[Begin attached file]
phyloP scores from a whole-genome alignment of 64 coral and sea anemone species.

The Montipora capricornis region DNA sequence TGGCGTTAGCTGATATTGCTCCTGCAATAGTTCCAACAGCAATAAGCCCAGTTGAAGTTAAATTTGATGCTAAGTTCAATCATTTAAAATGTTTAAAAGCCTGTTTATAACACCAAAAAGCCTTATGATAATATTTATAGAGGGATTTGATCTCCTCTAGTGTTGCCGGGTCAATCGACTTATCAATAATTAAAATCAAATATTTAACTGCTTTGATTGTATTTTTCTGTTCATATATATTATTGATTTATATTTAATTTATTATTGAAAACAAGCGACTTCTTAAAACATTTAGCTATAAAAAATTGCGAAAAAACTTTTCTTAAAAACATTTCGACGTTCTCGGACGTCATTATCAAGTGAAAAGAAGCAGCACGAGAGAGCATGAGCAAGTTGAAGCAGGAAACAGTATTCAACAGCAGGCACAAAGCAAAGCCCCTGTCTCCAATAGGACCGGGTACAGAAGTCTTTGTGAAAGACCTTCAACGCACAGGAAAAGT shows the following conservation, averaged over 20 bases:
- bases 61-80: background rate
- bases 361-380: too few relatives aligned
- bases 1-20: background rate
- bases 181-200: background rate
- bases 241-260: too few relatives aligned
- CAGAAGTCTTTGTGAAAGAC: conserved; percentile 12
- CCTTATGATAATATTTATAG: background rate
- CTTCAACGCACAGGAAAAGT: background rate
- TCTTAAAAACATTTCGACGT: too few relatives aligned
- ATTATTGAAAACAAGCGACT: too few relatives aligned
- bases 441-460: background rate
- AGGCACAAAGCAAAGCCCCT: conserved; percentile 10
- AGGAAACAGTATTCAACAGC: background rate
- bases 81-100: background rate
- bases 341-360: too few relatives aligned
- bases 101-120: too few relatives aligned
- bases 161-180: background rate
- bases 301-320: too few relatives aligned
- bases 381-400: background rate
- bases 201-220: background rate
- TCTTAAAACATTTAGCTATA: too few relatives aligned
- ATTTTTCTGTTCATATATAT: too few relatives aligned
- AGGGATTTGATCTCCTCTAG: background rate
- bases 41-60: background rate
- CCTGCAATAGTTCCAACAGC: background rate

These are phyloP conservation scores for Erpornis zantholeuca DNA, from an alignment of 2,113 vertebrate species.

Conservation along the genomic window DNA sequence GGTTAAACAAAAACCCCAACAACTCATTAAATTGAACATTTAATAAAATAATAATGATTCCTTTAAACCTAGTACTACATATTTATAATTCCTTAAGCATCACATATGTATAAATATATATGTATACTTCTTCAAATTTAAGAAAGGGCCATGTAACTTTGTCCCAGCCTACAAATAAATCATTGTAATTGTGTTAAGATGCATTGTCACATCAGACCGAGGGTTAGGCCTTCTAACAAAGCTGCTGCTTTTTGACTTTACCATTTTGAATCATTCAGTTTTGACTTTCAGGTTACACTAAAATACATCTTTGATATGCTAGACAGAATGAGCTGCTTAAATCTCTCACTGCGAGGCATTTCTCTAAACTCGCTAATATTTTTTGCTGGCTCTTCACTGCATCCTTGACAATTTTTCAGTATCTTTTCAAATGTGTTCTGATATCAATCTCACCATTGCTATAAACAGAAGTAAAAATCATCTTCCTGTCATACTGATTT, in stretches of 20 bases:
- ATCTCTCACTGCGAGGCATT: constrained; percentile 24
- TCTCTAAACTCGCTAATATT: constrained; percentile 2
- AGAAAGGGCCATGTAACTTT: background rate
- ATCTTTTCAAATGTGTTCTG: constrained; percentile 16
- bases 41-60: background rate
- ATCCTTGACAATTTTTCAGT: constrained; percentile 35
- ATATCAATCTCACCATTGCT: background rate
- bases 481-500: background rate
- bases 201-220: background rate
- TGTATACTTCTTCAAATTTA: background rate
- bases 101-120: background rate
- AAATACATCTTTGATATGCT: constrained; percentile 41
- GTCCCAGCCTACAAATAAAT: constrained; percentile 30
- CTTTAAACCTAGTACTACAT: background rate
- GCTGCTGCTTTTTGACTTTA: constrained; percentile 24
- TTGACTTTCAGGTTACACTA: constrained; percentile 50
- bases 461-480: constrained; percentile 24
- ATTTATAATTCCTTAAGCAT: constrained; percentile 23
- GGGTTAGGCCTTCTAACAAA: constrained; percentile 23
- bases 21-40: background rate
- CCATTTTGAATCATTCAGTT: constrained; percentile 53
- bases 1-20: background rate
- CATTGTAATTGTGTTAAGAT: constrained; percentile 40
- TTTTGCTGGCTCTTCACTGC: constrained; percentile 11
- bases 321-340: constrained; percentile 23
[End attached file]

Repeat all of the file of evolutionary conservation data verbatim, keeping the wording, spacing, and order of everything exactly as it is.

phyloP scores from a whole-genome alignment of 64 coral and sea anemone species.

The Montipora capricornis region DNA sequence TGGCGTTAGCTGATATTGCTCCTGCAATAGTTCCAACAGCAATAAGCCCAGTTGAAGTTAAATTTGATGCTAAGTTCAATCATTTAAAATGTTTAAAAGCCTGTTTATAACACCAAAAAGCCTTATGATAATATTTATAGAGGGATTTGATCTCCTCTAGTGTTGCCGGGTCAATCGACTTATCAATAATTAAAATCAAATATTTAACTGCTTTGATTGTATTTTTCTGTTCATATATATTATTGATTTATATTTAATTTATTATTGAAAACAAGCGACTTCTTAAAACATTTAGCTATAAAAAATTGCGAAAAAACTTTTCTTAAAAACATTTCGACGTTCTCGGACGTCATTATCAAGTGAAAAGAAGCAGCACGAGAGAGCATGAGCAAGTTGAAGCAGGAAACAGTATTCAACAGCAGGCACAAAGCAAAGCCCCTGTCTCCAATAGGACCGGGTACAGAAGTCTTTGTGAAAGACCTTCAACGCACAGGAAAAGT shows the following conservation, averaged over 20 bases:
- bases 61-80: background rate
- bases 361-380: too few relatives aligned
- bases 1-20: background rate
- bases 181-200: background rate
- bases 241-260: too few relatives aligned
- CAGAAGTCTTTGTGAAAGAC: conserved; percentile 12
- CCTTATGATAATATTTATAG: background rate
- CTTCAACGCACAGGAAAAGT: background rate
- TCTTAAAAACATTTCGACGT: too few relatives aligned
- ATTATTGAAAACAAGCGACT: too few relatives aligned
- bases 441-460: background rate
- AGGCACAAAGCAAAGCCCCT: conserved; percentile 10
- AGGAAACAGTATTCAACAGC: background rate
- bases 81-100: background rate
- bases 341-360: too few relatives aligned
- bases 101-120: too few relatives aligned
- bases 161-180: background rate
- bases 301-320: too few relatives aligned
- bases 381-400: background rate
- bases 201-220: background rate
- TCTTAAAACATTTAGCTATA: too few relatives aligned
- ATTTTTCTGTTCATATATAT: too few relatives aligned
- AGGGATTTGATCTCCTCTAG: background rate
- bases 41-60: background rate
- CCTGCAATAGTTCCAACAGC: background rate

These are phyloP conservation scores for Erpornis zantholeuca DNA, from an alignment of 2,113 vertebrate species.

Conservation along the genomic window DNA sequence GGTTAAACAAAAACCCCAACAACTCATTAAATTGAACATTTAATAAAATAATAATGATTCCTTTAAACCTAGTACTACATATTTATAATTCCTTAAGCATCACATATGTATAAATATATATGTATACTTCTTCAAATTTAAGAAAGGGCCATGTAACTTTGTCCCAGCCTACAAATAAATCATTGTAATTGTGTTAAGATGCATTGTCACATCAGACCGAGGGTTAGGCCTTCTAACAAAGCTGCTGCTTTTTGACTTTACCATTTTGAATCATTCAGTTTTGACTTTCAGGTTACACTAAAATACATCTTTGATATGCTAGACAGAATGAGCTGCTTAAATCTCTCACTGCGAGGCATTTCTCTAAACTCGCTAATATTTTTTGCTGGCTCTTCACTGCATCCTTGACAATTTTTCAGTATCTTTTCAAATGTGTTCTGATATCAATCTCACCATTGCTATAAACAGAAGTAAAAATCATCTTCCTGTCATACTGATTT, in stretches of 20 bases:
- ATCTCTCACTGCGAGGCATT: constrained; percentile 24
- TCTCTAAACTCGCTAATATT: constrained; percentile 2
- AGAAAGGGCCATGTAACTTT: background rate
- ATCTTTTCAAATGTGTTCTG: constrained; percentile 16
- bases 41-60: background rate
- ATCCTTGACAATTTTTCAGT: constrained; percentile 35
- ATATCAATCTCACCATTGCT: background rate
- bases 481-500: background rate
- bases 201-220: background rate
- TGTATACTTCTTCAAATTTA: background rate
- bases 101-120: background rate
- AAATACATCTTTGATATGCT: constrained; percentile 41
- GTCCCAGCCTACAAATAAAT: constrained; percentile 30
- CTTTAAACCTAGTACTACAT: background rate
- GCTGCTGCTTTTTGACTTTA: constrained; percentile 24
- TTGACTTTCAGGTTACACTA: constrained; percentile 50
- bases 461-480: constrained; percentile 24
- ATTTATAATTCCTTAAGCAT: constrained; percentile 23
- GGGTTAGGCCTTCTAACAAA: constrained; percentile 23
- bases 21-40: background rate
- CCATTTTGAATCATTCAGTT: constrained; percentile 53
- bases 1-20: background rate
- CATTGTAATTGTGTTAAGAT: constrained; percentile 40
- TTTTGCTGGCTCTTCACTGC: constrained; percentile 11
- bases 321-340: constrained; percentile 23